|| These are all ways of distributing software. Since software is just information, it can be downloaded, transferred over the Internet, as easily as an image on a Web page. Well maybe a little harder, since software is usually larger. So many software producers distribute their programs this way, with various restrictions.
Open Source software is completely free to everyone, including the source code. This means that people can not only use the program for free, but they can see how it was made, make changes, fix bugs, take out parts to use in other programs, and so forth. There are sometimes minor restrictions, such as having to attribute the source when the program is modified. The Open Directory Project itself is not quite Open Source, since it doesn’t release the software behind how it works, but is Open Content, which is quite similar.
Freeware is free software, but not necessarily with source code. If you’re not a programmer, the difference between Open Source and Freeware, to you, is only that with Open Source if the program breaks, or you want an improvement, you can take it to your friend who is a programmer, and she can try to fix it for you, even if the original author has stopped maintaining the program for whatever reason. If you don’t have the source code, you generally can’t do that.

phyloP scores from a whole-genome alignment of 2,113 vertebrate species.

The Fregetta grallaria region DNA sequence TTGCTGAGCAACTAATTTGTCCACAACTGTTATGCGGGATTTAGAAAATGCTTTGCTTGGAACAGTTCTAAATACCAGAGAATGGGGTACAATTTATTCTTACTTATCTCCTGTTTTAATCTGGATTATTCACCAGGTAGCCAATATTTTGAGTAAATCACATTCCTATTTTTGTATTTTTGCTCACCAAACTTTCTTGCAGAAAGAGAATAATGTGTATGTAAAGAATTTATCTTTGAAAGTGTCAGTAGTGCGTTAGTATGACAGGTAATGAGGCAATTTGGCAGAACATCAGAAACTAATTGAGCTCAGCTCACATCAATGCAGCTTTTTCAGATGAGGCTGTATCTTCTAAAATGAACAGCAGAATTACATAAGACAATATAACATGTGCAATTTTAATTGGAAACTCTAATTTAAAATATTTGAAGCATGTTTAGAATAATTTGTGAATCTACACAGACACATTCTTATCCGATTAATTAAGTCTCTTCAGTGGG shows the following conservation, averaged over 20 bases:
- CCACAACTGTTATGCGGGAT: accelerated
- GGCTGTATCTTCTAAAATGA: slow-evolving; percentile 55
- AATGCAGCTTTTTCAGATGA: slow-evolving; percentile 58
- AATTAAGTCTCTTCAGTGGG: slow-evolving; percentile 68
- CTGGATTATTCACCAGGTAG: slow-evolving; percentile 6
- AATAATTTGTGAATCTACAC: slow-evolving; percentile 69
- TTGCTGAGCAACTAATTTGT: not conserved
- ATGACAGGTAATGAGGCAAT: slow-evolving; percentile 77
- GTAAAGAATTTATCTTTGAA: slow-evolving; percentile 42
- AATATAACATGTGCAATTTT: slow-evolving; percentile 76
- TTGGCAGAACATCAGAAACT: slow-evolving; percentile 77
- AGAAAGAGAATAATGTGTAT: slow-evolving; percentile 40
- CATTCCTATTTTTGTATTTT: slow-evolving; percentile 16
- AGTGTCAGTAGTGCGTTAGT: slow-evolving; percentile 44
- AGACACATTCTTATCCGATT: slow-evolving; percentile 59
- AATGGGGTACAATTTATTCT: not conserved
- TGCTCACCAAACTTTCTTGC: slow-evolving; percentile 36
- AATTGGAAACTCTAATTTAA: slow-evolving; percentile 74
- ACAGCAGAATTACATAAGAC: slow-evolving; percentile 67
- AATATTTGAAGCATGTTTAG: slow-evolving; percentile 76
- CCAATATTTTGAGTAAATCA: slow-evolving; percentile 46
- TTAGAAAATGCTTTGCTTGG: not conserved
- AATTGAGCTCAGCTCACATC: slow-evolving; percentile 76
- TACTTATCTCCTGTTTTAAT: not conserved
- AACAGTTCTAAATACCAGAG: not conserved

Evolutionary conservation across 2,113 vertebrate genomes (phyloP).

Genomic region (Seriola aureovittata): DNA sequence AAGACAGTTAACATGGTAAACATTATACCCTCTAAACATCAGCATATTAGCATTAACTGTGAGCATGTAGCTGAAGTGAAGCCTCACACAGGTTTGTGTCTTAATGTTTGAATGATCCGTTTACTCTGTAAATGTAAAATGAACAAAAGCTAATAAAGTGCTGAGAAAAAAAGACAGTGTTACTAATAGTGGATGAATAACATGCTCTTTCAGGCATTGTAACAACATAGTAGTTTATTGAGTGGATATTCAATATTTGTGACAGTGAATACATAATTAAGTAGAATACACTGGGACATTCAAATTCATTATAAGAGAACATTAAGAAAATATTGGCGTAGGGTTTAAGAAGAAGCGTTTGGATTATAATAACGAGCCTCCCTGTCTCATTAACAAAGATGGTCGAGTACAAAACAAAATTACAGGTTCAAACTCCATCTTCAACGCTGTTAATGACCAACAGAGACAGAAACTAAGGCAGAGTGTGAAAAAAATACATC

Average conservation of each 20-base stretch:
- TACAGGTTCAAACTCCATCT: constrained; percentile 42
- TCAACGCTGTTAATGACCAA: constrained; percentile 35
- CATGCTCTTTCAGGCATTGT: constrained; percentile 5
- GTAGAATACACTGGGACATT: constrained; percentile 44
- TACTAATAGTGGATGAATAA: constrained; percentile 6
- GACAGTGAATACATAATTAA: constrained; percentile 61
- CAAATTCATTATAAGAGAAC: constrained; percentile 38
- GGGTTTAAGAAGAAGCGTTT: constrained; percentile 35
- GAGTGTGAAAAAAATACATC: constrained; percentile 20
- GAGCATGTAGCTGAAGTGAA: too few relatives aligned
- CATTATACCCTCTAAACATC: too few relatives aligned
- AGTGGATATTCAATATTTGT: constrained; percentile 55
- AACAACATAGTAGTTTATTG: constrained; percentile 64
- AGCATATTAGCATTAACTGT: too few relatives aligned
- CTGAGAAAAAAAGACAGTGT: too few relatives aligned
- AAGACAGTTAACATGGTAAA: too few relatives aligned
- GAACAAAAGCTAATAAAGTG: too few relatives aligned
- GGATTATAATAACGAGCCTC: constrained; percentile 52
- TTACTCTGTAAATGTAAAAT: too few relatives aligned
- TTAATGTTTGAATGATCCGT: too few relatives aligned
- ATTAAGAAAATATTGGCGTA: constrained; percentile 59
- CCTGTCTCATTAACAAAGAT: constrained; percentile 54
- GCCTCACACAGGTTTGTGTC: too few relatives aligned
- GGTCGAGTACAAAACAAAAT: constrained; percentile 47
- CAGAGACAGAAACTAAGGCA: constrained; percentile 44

Shareware is a program that is available for free, and may be redistributed for free, but with restrictions, typically it’s only free for a limited time, then you need to pay a fee to use it further. The source code is usually not available, for free or otherwise. Many people never pay that fee – but shareware is not meant to be free software.
There are many subcategories of each of these, for example crippleware is a program distributed as shareware with various important parts turned off, trialware is shareware that enforces its limited use period itself, by refusing to run after a certain time, postcardware is freeware or shareware where the seller demands a rather cheap price, a postcard from the user, so the author can know their work is appreciated, and others.
Finally, some programs are custom written for a specific user, and are not meant to be redistributed at all.